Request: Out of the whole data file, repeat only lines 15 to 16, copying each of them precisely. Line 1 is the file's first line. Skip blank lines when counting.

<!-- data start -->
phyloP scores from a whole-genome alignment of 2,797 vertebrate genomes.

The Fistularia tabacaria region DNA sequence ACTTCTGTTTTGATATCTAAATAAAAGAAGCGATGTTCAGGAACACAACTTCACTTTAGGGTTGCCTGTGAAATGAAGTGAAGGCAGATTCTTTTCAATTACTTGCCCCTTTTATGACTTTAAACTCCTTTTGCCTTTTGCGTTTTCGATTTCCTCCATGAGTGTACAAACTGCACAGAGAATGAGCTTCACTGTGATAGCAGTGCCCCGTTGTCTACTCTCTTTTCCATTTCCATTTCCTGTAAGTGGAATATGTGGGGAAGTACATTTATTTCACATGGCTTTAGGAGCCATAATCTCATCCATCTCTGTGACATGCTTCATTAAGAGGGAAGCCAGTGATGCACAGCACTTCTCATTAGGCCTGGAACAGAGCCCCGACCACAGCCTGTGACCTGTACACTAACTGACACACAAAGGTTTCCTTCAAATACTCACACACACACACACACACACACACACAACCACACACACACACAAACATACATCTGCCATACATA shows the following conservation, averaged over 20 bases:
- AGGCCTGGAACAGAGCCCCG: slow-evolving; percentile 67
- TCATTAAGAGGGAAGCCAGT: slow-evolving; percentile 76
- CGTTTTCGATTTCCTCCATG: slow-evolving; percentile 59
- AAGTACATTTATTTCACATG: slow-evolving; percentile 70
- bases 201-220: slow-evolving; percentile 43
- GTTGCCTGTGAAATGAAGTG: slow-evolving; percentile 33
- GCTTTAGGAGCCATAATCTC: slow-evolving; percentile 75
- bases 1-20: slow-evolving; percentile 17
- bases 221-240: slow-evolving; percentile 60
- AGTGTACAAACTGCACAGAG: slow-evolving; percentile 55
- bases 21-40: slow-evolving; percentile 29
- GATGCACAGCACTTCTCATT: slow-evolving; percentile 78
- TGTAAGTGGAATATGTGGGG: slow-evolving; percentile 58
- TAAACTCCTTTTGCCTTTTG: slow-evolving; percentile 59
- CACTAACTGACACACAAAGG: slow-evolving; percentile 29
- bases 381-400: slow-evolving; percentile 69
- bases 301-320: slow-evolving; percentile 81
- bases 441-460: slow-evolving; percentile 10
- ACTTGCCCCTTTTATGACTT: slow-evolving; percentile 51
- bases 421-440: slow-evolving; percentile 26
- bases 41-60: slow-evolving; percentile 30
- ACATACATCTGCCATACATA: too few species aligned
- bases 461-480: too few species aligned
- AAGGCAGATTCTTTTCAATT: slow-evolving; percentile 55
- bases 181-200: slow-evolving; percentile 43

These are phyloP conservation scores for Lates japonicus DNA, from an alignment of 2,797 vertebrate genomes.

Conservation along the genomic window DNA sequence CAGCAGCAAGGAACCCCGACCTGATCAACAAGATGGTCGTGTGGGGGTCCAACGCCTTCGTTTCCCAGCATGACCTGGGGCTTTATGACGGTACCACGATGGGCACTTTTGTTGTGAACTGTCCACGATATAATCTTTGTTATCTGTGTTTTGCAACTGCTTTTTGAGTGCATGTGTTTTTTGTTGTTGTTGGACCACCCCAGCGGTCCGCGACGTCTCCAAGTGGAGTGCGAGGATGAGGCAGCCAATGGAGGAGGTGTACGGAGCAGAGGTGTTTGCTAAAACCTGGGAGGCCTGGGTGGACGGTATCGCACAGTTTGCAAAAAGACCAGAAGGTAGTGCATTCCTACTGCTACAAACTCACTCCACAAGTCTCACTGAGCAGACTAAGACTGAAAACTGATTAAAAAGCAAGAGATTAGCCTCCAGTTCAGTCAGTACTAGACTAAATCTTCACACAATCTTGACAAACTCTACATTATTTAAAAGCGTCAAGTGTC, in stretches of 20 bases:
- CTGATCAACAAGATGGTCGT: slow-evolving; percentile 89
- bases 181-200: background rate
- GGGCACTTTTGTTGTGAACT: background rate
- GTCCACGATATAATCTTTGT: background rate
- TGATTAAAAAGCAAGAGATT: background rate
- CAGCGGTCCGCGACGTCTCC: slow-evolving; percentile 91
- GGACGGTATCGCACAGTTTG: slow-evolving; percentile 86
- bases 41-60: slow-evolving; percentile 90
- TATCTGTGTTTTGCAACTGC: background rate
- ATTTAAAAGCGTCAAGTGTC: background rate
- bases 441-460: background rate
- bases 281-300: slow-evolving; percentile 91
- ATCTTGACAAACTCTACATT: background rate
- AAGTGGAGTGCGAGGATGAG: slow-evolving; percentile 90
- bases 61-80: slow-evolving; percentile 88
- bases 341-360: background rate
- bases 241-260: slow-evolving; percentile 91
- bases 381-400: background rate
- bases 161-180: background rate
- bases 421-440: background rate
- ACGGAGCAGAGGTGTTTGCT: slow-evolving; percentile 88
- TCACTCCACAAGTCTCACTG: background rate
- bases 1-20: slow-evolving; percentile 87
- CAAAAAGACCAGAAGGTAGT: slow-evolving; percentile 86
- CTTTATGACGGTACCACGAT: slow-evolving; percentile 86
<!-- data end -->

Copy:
- TGTAAGTGGAATATGTGGGG: slow-evolving; percentile 58
- TAAACTCCTTTTGCCTTTTG: slow-evolving; percentile 59